interesting to note that
in companies with a history
of maintaining the state-of-the-art
in application of material
handling system technologies,
projects are originated
with professionals who
have that responsibility.
do you say? Send
us your comments here
In my many years of experience in the materials handing industry, it’s always been true that a company’s executive-level officers play a key role in the successful development and implementation of any material handling improvement project.
The corporate attitude towards material handling operations starts with upper management challenging operating management to find creative solutions to material handling issues. They want projects that will provide an ROI in areas such as:
- Improved output in manufacturing and distribution
- Reduction in space needed for handling and storage
- Reduction of in-process inventory
- Labor savings
- Improved service to customers
- Reduction in errors, damage, shrinkage, and back charges
However, the above benefits will not be realized unless senior management actively promotes an environment that encourages Project Champions to come forward with creative improvement projects.
I believe that this point cannot be emphasized too strongly. Too often, astute individuals who are eager to start projects involving the application of advanced concepts in material handling technology are discouraged by middle managers who tell them that it’s “too risky - the front office won’t buy it."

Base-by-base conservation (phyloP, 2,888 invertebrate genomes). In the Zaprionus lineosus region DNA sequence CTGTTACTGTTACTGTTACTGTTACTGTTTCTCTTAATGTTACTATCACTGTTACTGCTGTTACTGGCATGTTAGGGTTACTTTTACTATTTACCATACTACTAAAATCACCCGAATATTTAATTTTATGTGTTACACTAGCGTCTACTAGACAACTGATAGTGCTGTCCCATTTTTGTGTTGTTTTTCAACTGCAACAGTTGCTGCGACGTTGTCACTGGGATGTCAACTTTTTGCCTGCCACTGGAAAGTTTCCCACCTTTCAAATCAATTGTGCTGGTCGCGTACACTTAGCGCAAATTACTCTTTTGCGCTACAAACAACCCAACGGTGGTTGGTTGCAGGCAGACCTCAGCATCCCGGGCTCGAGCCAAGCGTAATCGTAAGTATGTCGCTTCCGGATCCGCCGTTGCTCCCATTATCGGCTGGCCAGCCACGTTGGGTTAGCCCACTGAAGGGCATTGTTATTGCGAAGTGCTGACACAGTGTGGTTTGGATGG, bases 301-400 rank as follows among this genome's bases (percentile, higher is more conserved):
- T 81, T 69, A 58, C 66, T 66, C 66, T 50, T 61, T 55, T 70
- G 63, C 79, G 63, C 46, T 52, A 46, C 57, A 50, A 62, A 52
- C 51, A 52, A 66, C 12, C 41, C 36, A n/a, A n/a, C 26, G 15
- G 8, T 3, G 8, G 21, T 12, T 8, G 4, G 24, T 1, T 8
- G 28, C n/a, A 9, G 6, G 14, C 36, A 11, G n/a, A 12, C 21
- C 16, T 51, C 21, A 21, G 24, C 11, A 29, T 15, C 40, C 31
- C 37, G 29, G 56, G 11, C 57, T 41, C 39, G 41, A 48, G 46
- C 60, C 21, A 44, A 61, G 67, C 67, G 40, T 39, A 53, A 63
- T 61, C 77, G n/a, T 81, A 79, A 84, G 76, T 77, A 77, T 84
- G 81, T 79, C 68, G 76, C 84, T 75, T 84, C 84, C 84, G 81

To correct this impression, top management must spell out long-range objectives in terms that mean something to facilities planners, industry consultants, and system integrators, and in such detail that they can implement those objectives. A chief executive or other company leader who has never received even a preliminary proposal involving creative approaches to material handling issues should look for answers to the following questions:
- Is the company’s strength in sales and marketing, or in product development, design, and manufacturing, with little or no expertise in managing the storage and flow of product thru the operation?
- Has the company’s approach to material handling remained static even though growth has been dynamic?
- Is there any indication that operating managers automatically turn off discussion of material handling improvement projects involving application of advanced technologies?
- Is the company’s IT department adequately staffed to handle such projects?
It’s interesting to note that in companies with a history of maintaining the state-of-the-art in application of material handling system technologies, projects are originated with professionals who have that responsibility. They may be internal to the company operating at the VP level, or an outside resource operating as a trusted advisor.
Fortunately, the track record of material handling system successes has been very good over the last decade or so, which has gone a long way towards overcoming the FUD factor – Fear, Uncertainty and Doubt. It is important to understand that while your business is unique, the system concepts and equipment technology that will be most beneficial for your operation is not new. It is most likely providing cost and operational benefits to your competitors’ everyday.